BEIJING – Chinese travellers who flock tourist destinations across the world during the Chinese New Year in January are expected to skip India owing
to the scare caused by the Mumbai attack. Thousands of Chinese tourists have cancelled their plans of visiting India over the next few months. There are a few signs of fresh bookings by business travelers but hopes of attracting leisure tourists appear dim, tour operators and other players of travel industry said.
“The Chinese traveller is usually very risk averse. We had a lot of cancellations on flights to Mumbai,” Rahul Jain, the head of Air India’s Shanghai office told TNN. “We are keeping out fingers crossed about the bookings during the Chinese New Year in late January,” he said.
Winter is regarded as the best time for Chinese travellers, most of whom visit India for business. The Mumbai attack has come as a severe blow to the Sino-Indian travel industry at a crucial time when Chinese travellers had just begun to consider India as a destination for leisure travel as well. Most Indian tour operators fear that the impact of the Mumbai attack will linger for several months and severely reduce the inflow of Chinese visitors to India.
Several Indian travel agencies said groups of business travellers have cancelled bookings for destinations like Mumbai, Hyderabad and Delhi since the attack.
Tour operators said Chinese travellers were keeping away from India because of the negative portrayal of the Mumbai incidents in the local media. The Chinese media focussed on security lapses on the Indian side and also pointed out that the response from the commandos was much too late after the incident. “Is there nothing we can to do help the Chinese media understand the Indian point of view?,” a tour operator asked.
Ironically, it is the Chinese themselves who will suffer a little because of the cancellations. Most of the 300-odd Chinese who had planned to be present during a China Commodity Fair in Mumbai from December 10 have pulled out, Vikas Dua of Pettitts India, a travel agency, said.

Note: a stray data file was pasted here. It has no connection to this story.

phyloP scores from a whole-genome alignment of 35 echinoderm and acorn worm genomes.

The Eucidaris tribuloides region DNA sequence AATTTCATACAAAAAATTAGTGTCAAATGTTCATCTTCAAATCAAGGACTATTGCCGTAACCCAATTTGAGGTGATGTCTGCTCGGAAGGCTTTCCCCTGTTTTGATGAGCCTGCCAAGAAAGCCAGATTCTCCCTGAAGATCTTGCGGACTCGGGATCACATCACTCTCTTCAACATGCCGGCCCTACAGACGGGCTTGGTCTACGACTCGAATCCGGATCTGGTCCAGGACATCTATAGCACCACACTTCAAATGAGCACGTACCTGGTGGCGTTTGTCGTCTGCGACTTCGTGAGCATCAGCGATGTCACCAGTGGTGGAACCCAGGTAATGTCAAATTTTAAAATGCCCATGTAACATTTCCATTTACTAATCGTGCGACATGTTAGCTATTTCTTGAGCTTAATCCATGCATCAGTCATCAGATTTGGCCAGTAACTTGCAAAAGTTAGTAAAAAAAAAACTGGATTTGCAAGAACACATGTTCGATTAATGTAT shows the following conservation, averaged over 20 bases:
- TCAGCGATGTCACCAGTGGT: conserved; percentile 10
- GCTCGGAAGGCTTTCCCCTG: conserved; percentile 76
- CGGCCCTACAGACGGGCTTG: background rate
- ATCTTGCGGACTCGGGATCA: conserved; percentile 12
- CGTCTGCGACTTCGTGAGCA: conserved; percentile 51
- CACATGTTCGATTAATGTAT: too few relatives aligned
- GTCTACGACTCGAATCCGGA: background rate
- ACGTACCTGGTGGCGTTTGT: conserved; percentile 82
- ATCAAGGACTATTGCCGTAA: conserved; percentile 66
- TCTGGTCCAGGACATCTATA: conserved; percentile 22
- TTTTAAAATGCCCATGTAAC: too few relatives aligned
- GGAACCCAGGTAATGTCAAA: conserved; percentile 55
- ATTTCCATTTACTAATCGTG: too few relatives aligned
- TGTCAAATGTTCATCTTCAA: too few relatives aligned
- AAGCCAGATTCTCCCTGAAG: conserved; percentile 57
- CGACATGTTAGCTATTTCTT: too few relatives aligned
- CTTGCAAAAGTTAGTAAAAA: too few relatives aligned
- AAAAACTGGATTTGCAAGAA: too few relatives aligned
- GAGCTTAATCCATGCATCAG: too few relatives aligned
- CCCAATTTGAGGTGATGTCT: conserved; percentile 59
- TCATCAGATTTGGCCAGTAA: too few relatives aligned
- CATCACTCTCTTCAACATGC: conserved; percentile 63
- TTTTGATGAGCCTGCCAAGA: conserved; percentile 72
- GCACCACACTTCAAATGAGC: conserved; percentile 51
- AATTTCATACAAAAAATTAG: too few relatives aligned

“There is 70-80 per cent cancellation of Chinese bookings for all Indian cities,” Sameer Mahajan, Thomas Cook’s general manager said.
But there are signs of hope amidst the general sense of gloom in the travel industry concerning India as a destination for Chinese tourists.
Zhong Hong Yi, director with UTS, a major Chinese travel agency, said the Indian industry may consider focussing less on Mumbai and promoting other places of interest for some time now.
Chinese travellers may avoid Mumbai for some time but they will continue to remain interested in other places in India. “We had a steady stream of tourists after the Sichuan earthquake to other places in China. Similarly, India is a vast country with many other places of interest,” he said.
Zhong does not think the Taj Mahal hotel management should be blamed for security lapses. “This could have happened in any hotel in any city of the world. But the Indian government should take additional measures to ensure the safety of tourists in future,” he said.
Arun Anand, vice president of the Indian Association of Tour Operations today told a gathering of Chinese travel industry representatives that India is now more safe than what it was before the Mumbai attack. India is more aware of the dangers of terrorism and it will do whatever is necessary to ensure such an incident does not happen again, he said.
“There is a lot of interested for the Indian market in the Chinese tour industry. I feel we will be able to attract a lot more tourists from China in near future than what we have achieved so far,” Shoeb Samad, director with India Tourism, said today after organising a conference to showcase Indian travel market to Chinese players.